Keep in mind THIS IS JUST AN OPINION
Farm, Hobby Farm, Subsistence Farm or just plain rural or country living are the people that may or may not find this little jaunt worth considering. What exactly am I talking about. The title subject would be a Garbage disposal Unit. The harmed or endangered party being the septic system. Something we never think about until we have or start to have a problem with it.
When was the last time you even thought about yours. It is somewhere out there in the yard. I try not to run over it with anything heavy for fear of caving in the top if we even think of it then. It takes all the sh–; let’s make that stuff, we throw at it and just keeps on serving it’s purpose. There is no operating cost. No routine or scheduled maintenance. Nothing to add except one of the products that are designed to help it do what it is designed to do. And even that is not really necessary if we treat it as it should be for it’s health. At least I don’t use it.
HEALTH YOU SAY? What the health are you talking about. Ok I will quit with the little attempts of word play.
A septic system is just that. A system designed to hold and breakdown human waste into a form that nature can safely utilize without it being a health hazard to other living organisms. Human or animal.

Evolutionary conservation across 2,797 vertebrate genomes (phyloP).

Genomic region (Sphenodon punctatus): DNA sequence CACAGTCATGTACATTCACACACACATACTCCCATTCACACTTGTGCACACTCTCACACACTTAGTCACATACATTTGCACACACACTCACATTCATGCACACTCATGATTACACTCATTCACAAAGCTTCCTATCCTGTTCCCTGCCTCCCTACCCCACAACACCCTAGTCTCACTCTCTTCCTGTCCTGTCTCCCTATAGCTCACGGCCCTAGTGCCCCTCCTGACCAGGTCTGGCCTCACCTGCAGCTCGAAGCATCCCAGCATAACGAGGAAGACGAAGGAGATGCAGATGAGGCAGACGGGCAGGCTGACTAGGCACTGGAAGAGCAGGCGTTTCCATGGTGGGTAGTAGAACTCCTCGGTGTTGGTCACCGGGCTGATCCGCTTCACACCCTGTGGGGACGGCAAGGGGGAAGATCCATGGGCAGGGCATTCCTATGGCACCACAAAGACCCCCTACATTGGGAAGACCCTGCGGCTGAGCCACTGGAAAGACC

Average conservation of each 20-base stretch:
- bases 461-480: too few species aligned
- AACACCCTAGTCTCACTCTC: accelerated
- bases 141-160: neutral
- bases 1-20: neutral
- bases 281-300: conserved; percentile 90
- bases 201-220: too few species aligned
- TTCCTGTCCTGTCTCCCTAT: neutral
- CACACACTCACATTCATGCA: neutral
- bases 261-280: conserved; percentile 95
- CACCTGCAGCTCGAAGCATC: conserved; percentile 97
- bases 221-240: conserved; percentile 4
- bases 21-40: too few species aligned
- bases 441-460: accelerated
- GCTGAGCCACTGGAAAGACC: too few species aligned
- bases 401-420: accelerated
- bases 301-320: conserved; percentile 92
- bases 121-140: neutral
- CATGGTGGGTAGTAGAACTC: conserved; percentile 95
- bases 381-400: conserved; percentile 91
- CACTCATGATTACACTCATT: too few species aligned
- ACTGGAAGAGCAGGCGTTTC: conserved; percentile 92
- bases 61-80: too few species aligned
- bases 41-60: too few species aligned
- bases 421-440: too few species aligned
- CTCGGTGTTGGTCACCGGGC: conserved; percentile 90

It can do this because it full of live organisms itself that break down the human waste put in it and basically turn them into a liquid form that can then be returned to the soil as more or less a liquid fertilizer. If you don’t believe me look at your lawn this summer and think about what is under those two green and tall strips of grass in the yard. Yep you’re right. The leach field. This is where the septic system releases the water back into nature.
Now you may be thinking; you said harmful appliance. This is all good and necessary. You are right I did say harmful and this function is good and necessary.
The appliance I refer to is the GARBAGE DISPOSAL! Yep the garbage disposal. That little noise maker that sits usually in the left sink with it’s own switch on the wall and we put everything we don’t eat or that is left over from the prepping or the cooking right down that little hole and throw the switch and away it goes. Neat isn’t it?
Well yeah, kinda. But what happens then is all this waste food stuff goes into a tank that was devised created and installed to dispose of HUMAN Waste. But it’s the same stuff we eat right? So why won’t the system handle it? It will for a time. And not as well as it should because it was not designed to handled it. In a preprocessed form maybe. It takes a lot less time for that to be processed than say meat scraps or vegetable scraps egg shells or maybe pieces of bone or paper or plastic that isn’t supposed to be in there at all. The first and only one I have ever had the kids were still at home and I believe they took it to a contest to see who could put the most and biggest pieces down it. Luckily I bought cheap and it did not last long. No harm no foul.
Another factor or source of harm to this system is grease or cooking oils. Real killers you might say! In this case literally. They form a film on top which stops the tank peculation cutting off oxygen to living organisms in the tank. They die and the tank dies.